cuban sandwich from havana's cuisine photo by carmen troesser

Havana's Cuisine to open brick-and-mortar downtown later this month

Tamara Landeiro, owner of the popular food truck Havana’s Cuisine, will be bringing her food to a brick-and-mortar very soon – at the end of the week or sometime next week, according to her. The restaurant will open at 1131 Washington Ave. “I love it,” Landeiro said. “The buildings look like Havana. The concept we want is that it will be the home of the Cuban sandwich. I hope people are open to trying our food.”


Landeiro said that the menu will feature dishes like Cuban sandwiches (both classic and Tampa-style), a chicken Cuban and a sandwich with fried croquetas. She also aims to offer a midnight sandwich, which she said is popular in Miami and is served on different bread than the other offerings. Havana’s Cuisine will also offer three or four platters, which will include beans, rice and plantains; mojo-roasted pork will be on the menu, as will a traditional roasted chicken dish. Landeiro said she will also offer vegetarian options.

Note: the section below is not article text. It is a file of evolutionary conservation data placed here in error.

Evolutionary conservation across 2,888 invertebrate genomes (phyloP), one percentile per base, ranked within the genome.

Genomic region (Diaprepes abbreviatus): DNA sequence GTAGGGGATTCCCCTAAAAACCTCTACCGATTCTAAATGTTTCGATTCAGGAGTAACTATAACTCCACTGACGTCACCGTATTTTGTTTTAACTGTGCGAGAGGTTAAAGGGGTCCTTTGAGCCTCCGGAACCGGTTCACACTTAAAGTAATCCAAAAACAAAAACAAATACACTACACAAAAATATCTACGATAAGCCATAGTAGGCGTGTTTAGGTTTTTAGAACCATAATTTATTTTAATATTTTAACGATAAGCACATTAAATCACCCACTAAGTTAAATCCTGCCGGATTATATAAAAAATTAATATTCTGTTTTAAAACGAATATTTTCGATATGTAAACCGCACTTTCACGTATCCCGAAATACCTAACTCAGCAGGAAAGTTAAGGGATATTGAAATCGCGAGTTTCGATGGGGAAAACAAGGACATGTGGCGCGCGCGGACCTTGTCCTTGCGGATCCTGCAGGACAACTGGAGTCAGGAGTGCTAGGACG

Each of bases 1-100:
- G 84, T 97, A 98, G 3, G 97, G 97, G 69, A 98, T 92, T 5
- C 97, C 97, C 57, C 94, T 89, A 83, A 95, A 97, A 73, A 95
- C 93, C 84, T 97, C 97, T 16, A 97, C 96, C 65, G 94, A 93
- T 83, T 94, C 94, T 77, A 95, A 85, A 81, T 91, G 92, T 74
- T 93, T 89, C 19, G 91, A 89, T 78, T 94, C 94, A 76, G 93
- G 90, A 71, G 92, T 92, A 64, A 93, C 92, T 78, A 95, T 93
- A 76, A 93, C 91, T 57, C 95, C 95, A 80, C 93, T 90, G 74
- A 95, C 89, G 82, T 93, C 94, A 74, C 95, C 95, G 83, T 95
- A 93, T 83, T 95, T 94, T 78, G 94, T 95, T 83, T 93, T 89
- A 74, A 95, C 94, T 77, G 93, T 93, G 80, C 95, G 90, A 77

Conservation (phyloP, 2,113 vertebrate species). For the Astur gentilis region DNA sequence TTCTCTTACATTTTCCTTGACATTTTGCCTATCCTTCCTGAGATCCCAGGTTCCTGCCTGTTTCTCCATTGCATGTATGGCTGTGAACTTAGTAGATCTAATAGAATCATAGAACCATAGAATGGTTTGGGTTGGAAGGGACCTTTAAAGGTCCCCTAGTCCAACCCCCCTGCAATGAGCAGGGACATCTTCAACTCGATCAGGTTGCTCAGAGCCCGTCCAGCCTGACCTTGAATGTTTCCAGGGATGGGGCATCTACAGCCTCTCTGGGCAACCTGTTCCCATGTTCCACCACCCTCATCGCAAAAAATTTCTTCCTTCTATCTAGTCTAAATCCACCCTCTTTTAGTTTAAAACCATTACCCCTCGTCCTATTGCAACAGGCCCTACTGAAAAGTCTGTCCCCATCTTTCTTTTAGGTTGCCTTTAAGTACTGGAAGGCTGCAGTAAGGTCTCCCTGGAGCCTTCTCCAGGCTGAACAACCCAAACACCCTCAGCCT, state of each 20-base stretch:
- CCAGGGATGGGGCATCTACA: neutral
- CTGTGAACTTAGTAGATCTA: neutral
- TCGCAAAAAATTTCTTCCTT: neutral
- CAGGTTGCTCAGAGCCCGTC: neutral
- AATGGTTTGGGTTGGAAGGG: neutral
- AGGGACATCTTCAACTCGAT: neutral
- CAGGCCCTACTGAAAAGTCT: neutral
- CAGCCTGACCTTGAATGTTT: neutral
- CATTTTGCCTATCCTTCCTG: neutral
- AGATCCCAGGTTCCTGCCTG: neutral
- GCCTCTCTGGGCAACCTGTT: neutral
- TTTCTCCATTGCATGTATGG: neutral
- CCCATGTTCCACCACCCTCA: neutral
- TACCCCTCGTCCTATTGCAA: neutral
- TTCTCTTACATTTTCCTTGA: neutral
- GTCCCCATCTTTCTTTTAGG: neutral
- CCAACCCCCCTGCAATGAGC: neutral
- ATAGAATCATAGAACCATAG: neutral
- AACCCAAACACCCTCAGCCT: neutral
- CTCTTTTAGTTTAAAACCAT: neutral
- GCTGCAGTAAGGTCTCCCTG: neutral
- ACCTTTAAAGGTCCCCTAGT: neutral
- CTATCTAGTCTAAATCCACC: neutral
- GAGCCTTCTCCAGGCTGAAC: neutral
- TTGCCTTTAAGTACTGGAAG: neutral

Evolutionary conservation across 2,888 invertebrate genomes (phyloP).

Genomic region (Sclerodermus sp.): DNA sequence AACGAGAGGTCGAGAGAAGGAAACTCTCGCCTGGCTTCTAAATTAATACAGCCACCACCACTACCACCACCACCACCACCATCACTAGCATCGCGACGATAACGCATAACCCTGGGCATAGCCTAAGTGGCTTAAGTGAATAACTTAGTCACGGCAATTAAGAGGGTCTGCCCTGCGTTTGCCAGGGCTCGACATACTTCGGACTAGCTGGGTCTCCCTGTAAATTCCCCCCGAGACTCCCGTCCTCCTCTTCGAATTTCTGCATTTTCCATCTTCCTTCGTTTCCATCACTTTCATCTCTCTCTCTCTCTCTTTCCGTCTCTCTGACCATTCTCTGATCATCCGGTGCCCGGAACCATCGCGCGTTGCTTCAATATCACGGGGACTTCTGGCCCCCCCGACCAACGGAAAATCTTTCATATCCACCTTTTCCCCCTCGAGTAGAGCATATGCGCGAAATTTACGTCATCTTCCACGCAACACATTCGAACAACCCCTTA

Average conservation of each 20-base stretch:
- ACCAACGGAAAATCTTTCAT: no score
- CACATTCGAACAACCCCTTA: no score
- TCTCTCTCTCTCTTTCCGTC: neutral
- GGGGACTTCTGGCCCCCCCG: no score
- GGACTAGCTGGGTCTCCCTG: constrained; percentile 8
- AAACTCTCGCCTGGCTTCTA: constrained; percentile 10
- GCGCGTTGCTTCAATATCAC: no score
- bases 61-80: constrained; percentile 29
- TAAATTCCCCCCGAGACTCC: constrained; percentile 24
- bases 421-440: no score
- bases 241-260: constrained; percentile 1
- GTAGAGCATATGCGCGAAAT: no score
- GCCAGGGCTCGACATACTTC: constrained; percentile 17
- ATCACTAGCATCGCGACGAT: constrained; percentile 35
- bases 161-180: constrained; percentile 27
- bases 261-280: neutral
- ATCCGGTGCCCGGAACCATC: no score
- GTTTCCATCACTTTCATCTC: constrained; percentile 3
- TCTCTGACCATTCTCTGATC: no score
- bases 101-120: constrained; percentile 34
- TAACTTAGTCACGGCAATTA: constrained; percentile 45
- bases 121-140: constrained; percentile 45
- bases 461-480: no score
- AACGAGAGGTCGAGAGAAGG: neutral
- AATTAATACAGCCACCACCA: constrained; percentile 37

While Havana's Cuisine won’t offer alcohol right off the bat, Landeiro says it’s possible in the future. “We’re going to serve many Cuban drinks,” she said. “You can find just a few in the global markets, but we’ll have a lot of them here. There’ll be another place in St. Louis.” She said that among the options will also be traditional Cuban juices and soft drinks.


The restaurant should have around 24 seats inside, with more seating at a bar. “We are decorating and doing everything with pictures of Havana,” Landeiro said. “We are making everything. We want to keep the style of a Cuban coffee shop or restaurant.” She said Havana’s Cuisine will have Cuban coffee, and will be open from 11 a.m. to 9 p.m., probably six days a week.


Landeiro pointed out that she wants Havana's Cuisine to be a haven for other Cubans and people who love Cuban food in St. Louis. “We’ll have a place for them to eat the food that they miss. I hope everything will be fine and people can find a place where they can go eat Cuban food,” she said. “It’s not only about making money – it’s about having a place where people can go.”